The aim of this study was to identify the most precise and clinically practicable parameters that predict future oral hypoglycemic agent (OHA) failure in patients with type 2 diabetes, and to determine whether these parameters are valuable in various subgroups.
Materials and Methods
We took fasting blood samples from 231 patients for laboratory data and standard breakfast tests for evaluation of pancreatic beta-cell function. Hemoglobin A1c (HbA1c) levels were tested, and we collected data related to hypoglycemic medications one year from the start date of the study.
Fasting C-peptide, postprandial insulin and C-peptide, the difference between fasting and postprandial insulin, fasting beta-cell responsiveness (M0), postprandial beta-cell responsiveness (M1), and homeostasis model assessment-beta (HOMA-B) levels were significantly higher in those with OHA response than in those with OHA failure. The area under the curve (AUC) of the receiver operating characteristic (ROC) measured with postprandial C-peptide to predict future OHA failure was 0.720, and the predictive power for future OHA failure was the highest of the variable parameters. Fasting and postprandial C-peptide, M0, and M1 levels were the only differences between those with OHA response and those with OHA failure among diabetic subjects with low body mass index, high blood glucose level, or long-standing diabetes.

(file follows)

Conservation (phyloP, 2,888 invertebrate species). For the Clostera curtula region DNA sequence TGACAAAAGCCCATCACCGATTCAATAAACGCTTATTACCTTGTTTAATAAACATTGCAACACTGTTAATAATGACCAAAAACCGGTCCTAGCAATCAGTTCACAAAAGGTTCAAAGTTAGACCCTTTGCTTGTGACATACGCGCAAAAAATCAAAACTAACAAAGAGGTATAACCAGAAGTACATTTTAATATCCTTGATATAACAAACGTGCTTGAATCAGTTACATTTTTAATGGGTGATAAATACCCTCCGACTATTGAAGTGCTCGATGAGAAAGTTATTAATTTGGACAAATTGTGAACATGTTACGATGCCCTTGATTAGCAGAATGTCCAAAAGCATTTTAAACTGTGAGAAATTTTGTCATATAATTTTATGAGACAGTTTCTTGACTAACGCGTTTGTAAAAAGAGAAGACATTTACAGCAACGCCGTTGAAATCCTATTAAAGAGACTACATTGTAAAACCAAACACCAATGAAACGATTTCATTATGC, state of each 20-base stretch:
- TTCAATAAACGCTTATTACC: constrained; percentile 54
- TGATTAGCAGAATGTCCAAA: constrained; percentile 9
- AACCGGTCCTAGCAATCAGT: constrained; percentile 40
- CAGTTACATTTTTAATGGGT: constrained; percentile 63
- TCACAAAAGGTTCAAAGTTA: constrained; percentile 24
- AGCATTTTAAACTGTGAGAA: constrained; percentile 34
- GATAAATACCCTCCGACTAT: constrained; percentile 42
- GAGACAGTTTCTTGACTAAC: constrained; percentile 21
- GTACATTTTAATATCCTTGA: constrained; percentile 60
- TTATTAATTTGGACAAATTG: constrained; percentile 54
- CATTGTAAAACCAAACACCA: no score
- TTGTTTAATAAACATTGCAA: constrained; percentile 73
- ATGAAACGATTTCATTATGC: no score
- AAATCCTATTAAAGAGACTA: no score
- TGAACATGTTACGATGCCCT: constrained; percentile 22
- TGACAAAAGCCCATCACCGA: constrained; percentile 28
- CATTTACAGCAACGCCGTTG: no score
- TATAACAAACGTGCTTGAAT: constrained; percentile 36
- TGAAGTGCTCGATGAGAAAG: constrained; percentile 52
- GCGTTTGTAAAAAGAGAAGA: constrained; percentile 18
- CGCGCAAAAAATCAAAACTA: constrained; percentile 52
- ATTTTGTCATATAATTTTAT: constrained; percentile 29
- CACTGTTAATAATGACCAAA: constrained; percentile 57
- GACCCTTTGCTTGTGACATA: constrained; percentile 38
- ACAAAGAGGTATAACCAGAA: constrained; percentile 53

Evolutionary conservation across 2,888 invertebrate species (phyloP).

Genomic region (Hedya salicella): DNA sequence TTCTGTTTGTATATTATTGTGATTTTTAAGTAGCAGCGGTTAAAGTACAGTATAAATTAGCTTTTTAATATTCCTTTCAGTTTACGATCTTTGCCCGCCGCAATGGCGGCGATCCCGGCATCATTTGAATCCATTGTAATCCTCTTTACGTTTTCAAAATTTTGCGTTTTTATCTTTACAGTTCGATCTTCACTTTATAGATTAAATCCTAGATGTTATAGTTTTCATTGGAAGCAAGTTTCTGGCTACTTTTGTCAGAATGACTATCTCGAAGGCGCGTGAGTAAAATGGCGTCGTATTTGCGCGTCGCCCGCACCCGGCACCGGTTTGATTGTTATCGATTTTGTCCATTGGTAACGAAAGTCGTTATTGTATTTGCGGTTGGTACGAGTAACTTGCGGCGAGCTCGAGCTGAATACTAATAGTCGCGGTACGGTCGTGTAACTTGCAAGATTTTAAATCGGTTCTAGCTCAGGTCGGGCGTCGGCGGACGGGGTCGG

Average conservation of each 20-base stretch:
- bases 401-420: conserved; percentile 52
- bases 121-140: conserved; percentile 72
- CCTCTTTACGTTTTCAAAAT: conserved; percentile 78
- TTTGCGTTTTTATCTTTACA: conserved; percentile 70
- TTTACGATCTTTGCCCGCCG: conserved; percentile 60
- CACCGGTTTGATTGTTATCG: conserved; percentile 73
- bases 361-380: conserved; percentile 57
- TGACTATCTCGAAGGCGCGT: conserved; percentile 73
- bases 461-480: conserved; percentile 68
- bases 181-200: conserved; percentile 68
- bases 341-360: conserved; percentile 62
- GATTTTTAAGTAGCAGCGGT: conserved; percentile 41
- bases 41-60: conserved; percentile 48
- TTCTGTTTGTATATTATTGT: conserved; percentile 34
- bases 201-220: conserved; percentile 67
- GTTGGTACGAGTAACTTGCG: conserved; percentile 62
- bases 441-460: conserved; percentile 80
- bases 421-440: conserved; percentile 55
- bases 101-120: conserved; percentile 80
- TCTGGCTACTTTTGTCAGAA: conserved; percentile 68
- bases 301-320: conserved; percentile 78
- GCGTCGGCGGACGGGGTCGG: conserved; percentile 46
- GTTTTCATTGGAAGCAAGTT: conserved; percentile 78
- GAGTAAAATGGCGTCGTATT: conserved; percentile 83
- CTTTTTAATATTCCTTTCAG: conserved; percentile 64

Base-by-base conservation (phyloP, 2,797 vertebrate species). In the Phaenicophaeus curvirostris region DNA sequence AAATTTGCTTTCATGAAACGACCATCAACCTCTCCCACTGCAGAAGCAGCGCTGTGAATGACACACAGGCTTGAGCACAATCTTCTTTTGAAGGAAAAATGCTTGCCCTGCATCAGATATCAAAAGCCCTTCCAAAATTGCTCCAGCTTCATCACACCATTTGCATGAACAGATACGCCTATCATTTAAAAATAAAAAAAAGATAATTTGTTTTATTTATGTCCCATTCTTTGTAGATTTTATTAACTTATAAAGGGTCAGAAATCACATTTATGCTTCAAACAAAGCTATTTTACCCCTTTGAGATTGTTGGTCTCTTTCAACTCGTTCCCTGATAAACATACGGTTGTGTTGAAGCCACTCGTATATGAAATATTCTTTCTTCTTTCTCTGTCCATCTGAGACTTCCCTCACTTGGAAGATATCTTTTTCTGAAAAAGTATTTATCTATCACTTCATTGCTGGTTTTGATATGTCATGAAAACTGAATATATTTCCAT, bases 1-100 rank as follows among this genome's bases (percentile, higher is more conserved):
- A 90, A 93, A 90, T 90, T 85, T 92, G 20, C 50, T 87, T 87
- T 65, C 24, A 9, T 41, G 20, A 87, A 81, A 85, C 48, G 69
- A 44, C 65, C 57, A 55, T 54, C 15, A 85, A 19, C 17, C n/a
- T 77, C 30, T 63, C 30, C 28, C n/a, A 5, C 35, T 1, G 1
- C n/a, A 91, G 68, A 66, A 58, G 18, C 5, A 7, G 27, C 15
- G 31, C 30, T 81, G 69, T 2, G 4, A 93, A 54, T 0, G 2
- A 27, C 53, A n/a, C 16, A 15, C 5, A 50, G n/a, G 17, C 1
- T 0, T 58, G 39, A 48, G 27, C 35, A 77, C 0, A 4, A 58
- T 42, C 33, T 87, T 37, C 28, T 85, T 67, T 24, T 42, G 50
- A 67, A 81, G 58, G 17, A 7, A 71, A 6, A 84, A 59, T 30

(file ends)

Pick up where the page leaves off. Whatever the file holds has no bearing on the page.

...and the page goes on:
In conclusion, postprandial C-peptide was most useful in predicting future OHA failure in type 2 diabetic subjects. However, these parameters measuring beta-cell function are only valuable in diabetic subjects with low body mass index, high blood glucose level, or long-standing diabetes.